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that’s what really counts.”

Both his present and former owner hope Coconut Grove will continue in the breeding shed for years to come. At 22, he continues to provide high-quality semen, current owner Wendy Davis Gerrish says. “He won’t be around forever, but he’s in excellent shape,” she adds. “I haven’t had a breeding stallion as old as Coconut Grove before now. Both he and our stallion Mezcalero both turned 22 this year. He’ll let me know when he’s ready to stop. But for now, he’s going strong!”

Not Without Controversy

The decision made by so

many Warmblood registries to approve Coconut Grove has generated some controversy. After all, he is the first Thoroughbred stallion ever granted a breeding license by the American Hanoverian Society and the only one to be granted “Improvement Sire” status with the American Holsteiner Horse Association.

The AHS approval process cre- ated a unique set of chal- lenges for the society, says Rick Toering, with some in the organization questioning the wisdom of introducing a Thoroughbred stallion into the registry and others question- ing whether Coconut Grove was the right Thoroughbred. In the end, he says, Dr. Ludwig Christman, breeding director at the German Hanoverian Verband, helped influence the decision. Because of reciprocity between the two organiza- tions, when Coconut Grove was licensed by the AHS, he was automatically licensed by the German organization.

Corazon BF, by Coconut Grove crossed with the Oldenburg mare Gold Coin by Goldglanz. Photo by Sheryl Ross Photography.

Carino OHF, by Coconut Grove crossed with the Holsteiner mare Filsa by Corrado I. Photo by October Hill Farm.

“Traditionally, you bring Thoroughbreds into your breeding program to lighten the type and make it more beautiful. You also hope to bring the Thoroughbred ‘heart’ – the stamina and the courage and the forward energy – to the equation,” Rick Toering continues. “But there’s some- times concern about the sala- bility of that first generation. Most breeders hope to get a really good filly from those first breedings, in order to produce top performance horses in the second generation,” he says. He points out that many top performance horses, including top Hanoverian showjumper Shutterfly, for example, are out of mares sired by full Thoroughbred stallions.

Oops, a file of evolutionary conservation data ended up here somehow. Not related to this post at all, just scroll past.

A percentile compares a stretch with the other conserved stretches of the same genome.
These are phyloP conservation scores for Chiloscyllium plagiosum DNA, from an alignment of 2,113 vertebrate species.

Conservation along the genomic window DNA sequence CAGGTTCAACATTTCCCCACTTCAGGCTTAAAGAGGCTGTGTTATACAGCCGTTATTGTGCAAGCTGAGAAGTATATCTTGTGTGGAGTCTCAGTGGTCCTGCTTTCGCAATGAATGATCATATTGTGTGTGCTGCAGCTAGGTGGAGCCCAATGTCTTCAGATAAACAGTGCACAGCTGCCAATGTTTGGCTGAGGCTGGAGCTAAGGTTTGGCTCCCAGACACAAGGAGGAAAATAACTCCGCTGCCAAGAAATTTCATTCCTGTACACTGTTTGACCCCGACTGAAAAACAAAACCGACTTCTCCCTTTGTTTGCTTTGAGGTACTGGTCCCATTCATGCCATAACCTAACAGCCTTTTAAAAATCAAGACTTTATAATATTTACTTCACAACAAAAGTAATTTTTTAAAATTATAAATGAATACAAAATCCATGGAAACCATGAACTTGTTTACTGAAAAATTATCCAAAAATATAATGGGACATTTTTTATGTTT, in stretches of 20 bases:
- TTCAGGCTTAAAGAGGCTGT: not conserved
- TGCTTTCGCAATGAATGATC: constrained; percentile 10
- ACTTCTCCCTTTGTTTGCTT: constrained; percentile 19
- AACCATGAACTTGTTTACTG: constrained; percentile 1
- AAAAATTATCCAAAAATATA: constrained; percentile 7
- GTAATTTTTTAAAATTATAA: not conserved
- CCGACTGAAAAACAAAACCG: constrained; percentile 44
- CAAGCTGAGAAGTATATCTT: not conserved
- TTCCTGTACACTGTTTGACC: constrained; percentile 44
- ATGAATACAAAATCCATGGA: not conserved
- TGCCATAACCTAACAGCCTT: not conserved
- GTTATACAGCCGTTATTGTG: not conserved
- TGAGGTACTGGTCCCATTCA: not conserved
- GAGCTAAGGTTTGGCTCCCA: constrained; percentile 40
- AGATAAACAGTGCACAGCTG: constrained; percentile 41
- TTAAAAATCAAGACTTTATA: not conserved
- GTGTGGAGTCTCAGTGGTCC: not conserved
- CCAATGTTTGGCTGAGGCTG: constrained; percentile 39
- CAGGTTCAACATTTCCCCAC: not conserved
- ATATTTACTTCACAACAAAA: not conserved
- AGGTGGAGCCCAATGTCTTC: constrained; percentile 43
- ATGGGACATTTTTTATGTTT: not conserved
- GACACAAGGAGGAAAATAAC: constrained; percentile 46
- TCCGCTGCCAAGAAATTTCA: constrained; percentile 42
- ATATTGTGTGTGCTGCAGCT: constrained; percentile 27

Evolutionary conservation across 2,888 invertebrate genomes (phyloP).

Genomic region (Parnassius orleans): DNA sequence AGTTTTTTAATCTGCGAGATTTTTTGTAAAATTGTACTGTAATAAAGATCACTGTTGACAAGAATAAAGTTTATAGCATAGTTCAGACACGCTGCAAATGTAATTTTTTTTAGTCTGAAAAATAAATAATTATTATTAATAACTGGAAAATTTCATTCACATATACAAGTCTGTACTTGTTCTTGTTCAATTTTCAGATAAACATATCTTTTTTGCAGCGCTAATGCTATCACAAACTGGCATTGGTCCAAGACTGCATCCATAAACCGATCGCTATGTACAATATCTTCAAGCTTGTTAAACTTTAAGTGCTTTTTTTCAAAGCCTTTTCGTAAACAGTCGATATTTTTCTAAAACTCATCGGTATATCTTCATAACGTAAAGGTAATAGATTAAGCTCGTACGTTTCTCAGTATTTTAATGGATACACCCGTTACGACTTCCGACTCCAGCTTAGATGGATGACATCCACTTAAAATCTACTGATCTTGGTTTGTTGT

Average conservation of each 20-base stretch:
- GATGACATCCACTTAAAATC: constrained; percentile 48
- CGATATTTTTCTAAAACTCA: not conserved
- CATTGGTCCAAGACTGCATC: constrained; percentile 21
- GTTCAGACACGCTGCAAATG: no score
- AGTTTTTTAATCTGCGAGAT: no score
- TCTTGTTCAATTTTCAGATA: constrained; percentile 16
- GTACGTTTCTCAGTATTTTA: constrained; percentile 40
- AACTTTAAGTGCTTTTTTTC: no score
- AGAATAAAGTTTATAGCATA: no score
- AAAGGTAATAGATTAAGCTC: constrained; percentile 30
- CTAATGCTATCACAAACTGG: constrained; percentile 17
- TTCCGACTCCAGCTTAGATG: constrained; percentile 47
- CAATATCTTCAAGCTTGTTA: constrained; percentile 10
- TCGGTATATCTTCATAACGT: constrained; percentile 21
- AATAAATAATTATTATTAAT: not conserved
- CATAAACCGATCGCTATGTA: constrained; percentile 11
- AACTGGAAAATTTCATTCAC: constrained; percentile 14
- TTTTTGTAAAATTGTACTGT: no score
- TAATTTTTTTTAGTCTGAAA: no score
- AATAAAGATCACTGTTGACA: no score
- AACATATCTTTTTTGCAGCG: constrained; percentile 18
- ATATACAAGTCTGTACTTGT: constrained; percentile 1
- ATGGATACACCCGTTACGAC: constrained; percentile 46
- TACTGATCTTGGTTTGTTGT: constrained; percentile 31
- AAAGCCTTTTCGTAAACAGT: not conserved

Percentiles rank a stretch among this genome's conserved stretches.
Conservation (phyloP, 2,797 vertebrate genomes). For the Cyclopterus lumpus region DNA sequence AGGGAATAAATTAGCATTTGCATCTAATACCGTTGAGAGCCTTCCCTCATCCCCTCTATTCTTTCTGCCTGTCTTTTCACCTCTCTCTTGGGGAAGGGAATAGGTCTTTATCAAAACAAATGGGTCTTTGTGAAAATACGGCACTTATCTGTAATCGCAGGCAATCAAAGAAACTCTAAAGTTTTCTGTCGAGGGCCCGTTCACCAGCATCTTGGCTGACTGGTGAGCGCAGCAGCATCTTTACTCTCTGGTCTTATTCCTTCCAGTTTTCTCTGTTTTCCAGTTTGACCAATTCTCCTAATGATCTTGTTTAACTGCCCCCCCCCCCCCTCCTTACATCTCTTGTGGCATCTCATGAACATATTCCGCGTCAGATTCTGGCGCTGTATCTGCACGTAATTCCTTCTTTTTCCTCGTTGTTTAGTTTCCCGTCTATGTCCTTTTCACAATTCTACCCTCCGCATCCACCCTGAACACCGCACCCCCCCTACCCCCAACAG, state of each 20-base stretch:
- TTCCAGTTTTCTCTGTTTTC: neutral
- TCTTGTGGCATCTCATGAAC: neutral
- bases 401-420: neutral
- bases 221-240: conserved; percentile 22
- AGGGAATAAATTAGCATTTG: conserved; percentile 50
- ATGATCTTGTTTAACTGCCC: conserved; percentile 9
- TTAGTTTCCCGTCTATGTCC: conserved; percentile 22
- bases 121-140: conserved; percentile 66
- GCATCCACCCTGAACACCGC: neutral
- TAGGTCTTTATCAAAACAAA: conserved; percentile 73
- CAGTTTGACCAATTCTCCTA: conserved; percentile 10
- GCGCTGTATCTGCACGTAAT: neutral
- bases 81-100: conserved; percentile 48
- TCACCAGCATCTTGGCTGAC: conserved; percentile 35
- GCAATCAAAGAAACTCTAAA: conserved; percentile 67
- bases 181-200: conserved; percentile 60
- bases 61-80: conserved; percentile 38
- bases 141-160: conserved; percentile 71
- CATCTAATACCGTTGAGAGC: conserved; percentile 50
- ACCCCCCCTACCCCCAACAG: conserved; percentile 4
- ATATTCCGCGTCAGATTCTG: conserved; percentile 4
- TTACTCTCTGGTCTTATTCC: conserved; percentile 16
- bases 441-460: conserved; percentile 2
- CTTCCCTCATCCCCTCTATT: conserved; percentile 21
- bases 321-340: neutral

Next Generation

Since Coconut Grove did not

begin his breeding career until he was 15 in 2002, his off- spring are just now coming into the show ring. Here’s a glimpse of where some of them are today.

Carino OHF, registered as a Holsteiner, is now competing in Mexico. He is owned by rider Carlos Perez and was bred by October Hill Farm. At four years old, he is competing at the 1.0 meter level “He’s a super horse,” Carlos says. “I bought him because I am such a fan of Thoroughbred horses!”

Coquette BHF as a yearling at the 2007 Devon competition.

“I have a very successful 17 hand four-year-old colt by Coconut Grove out of my very good mare Gold Coin by Goldglanz,” reports Kc Brancomb of Branscomb Farms in Half Moon Bay, California. “Corazon B is currently being prepared for the Young Jumper Championships five-year-olds class next year, jumping under

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